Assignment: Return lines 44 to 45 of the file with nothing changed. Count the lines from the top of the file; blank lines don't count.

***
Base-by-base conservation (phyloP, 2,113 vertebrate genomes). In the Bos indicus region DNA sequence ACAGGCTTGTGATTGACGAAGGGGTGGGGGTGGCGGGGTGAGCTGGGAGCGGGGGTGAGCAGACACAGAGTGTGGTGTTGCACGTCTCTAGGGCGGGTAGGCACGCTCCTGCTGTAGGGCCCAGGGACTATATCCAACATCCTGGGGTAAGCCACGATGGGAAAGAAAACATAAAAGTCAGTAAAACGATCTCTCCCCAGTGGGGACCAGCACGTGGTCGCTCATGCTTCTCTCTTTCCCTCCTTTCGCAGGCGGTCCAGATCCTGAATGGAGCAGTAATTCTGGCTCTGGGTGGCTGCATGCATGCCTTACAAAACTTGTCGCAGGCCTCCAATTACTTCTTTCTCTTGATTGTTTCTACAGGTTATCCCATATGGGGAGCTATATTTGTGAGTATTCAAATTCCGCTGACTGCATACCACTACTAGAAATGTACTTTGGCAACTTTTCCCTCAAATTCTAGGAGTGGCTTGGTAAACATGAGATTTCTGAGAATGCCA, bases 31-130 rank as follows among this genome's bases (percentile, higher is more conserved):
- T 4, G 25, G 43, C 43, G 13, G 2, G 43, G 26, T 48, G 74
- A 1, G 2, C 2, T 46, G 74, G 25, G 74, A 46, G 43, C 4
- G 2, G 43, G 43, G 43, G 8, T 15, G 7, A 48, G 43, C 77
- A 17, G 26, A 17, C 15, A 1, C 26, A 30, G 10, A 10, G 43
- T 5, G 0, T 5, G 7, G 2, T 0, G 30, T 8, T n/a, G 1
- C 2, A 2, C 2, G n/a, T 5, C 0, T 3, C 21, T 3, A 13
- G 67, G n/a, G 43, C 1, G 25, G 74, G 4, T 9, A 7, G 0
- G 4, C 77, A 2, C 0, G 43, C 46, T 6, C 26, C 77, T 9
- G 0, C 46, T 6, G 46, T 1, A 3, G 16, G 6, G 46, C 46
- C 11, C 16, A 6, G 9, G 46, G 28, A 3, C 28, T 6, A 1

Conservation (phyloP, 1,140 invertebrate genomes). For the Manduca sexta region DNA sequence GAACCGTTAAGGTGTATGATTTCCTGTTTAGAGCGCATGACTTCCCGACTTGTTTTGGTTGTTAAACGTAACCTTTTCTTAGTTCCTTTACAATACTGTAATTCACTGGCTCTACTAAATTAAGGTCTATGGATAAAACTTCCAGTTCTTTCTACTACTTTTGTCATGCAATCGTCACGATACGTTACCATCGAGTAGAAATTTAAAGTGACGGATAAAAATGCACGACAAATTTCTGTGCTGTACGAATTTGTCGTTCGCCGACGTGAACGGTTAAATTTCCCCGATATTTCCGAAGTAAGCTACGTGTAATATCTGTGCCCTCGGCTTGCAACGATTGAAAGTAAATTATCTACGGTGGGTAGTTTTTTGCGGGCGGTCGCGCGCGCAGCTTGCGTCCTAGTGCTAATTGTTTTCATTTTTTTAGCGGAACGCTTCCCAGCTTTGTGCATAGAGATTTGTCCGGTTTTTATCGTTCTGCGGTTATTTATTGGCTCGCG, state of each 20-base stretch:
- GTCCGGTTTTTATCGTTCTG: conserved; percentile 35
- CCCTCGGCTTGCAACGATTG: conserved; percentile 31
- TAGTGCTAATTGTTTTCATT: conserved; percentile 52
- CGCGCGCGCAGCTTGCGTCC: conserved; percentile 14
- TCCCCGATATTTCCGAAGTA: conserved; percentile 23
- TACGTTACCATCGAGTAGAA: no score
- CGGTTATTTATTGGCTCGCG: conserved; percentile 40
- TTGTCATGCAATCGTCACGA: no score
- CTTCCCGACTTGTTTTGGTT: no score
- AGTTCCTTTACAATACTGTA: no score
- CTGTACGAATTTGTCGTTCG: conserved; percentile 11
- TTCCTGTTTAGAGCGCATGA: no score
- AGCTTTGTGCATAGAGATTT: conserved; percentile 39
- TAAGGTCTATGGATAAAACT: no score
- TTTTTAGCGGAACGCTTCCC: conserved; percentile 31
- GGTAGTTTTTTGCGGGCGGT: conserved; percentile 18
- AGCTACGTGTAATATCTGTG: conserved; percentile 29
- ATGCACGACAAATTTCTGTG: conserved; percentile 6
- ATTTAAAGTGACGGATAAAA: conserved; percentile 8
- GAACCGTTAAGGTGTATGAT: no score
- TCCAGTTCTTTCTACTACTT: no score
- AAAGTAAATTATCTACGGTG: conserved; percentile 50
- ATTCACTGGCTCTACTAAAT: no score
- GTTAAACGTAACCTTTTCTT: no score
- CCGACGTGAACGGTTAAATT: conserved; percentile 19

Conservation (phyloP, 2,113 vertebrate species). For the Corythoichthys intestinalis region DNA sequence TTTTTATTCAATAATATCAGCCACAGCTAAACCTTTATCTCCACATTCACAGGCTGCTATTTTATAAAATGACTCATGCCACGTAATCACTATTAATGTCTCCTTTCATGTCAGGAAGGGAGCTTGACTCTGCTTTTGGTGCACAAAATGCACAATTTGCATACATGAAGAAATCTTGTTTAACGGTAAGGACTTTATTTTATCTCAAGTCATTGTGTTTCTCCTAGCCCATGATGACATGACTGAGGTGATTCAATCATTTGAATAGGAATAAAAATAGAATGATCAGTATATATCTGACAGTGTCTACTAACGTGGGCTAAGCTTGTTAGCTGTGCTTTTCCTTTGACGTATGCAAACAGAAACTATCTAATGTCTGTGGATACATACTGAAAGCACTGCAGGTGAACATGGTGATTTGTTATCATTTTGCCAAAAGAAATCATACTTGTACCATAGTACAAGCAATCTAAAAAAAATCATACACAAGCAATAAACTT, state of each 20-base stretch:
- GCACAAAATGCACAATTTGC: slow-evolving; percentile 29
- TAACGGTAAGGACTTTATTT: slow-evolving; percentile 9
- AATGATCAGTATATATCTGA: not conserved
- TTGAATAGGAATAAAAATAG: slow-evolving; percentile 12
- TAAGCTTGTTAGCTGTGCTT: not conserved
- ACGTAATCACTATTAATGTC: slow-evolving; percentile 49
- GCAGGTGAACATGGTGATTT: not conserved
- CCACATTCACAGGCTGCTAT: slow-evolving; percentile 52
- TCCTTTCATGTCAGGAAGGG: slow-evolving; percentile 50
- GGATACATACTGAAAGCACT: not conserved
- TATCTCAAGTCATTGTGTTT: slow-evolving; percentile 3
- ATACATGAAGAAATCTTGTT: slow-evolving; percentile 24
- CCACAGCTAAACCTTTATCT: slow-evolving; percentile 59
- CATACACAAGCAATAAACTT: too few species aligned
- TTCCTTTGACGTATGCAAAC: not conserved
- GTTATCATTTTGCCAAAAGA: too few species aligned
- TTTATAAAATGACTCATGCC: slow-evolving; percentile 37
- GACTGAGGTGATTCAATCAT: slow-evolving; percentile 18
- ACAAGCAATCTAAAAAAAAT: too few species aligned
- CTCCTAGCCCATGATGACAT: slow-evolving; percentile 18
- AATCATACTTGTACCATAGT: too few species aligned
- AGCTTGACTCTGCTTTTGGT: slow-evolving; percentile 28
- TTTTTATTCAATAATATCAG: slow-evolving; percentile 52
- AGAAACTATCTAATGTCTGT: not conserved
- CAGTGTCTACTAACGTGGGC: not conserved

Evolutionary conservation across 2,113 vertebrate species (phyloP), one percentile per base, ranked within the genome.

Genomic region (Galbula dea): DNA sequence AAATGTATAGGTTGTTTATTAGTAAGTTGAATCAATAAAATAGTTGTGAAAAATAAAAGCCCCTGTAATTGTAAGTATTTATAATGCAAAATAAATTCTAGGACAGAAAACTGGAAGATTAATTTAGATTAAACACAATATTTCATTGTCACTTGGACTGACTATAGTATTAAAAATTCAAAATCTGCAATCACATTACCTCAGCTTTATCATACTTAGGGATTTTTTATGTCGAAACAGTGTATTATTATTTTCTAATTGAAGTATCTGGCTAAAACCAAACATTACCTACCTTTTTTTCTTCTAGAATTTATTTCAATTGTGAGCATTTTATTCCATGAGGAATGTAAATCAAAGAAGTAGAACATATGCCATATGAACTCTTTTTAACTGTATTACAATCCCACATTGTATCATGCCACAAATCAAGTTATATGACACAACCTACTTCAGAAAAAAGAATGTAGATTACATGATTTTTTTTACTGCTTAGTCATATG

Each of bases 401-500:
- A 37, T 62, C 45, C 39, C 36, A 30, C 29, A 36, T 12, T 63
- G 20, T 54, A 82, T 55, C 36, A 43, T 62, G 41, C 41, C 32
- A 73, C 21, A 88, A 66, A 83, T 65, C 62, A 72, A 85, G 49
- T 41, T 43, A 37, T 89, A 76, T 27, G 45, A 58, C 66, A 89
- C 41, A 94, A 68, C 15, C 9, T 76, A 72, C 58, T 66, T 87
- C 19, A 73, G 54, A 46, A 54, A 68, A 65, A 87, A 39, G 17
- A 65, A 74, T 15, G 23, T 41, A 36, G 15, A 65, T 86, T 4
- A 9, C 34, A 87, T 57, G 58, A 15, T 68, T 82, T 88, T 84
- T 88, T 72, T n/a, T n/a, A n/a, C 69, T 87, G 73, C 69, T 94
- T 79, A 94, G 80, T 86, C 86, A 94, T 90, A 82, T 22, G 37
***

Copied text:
- ACGTAATCACTATTAATGTC: slow-evolving; percentile 49
- GCAGGTGAACATGGTGATTT: not conserved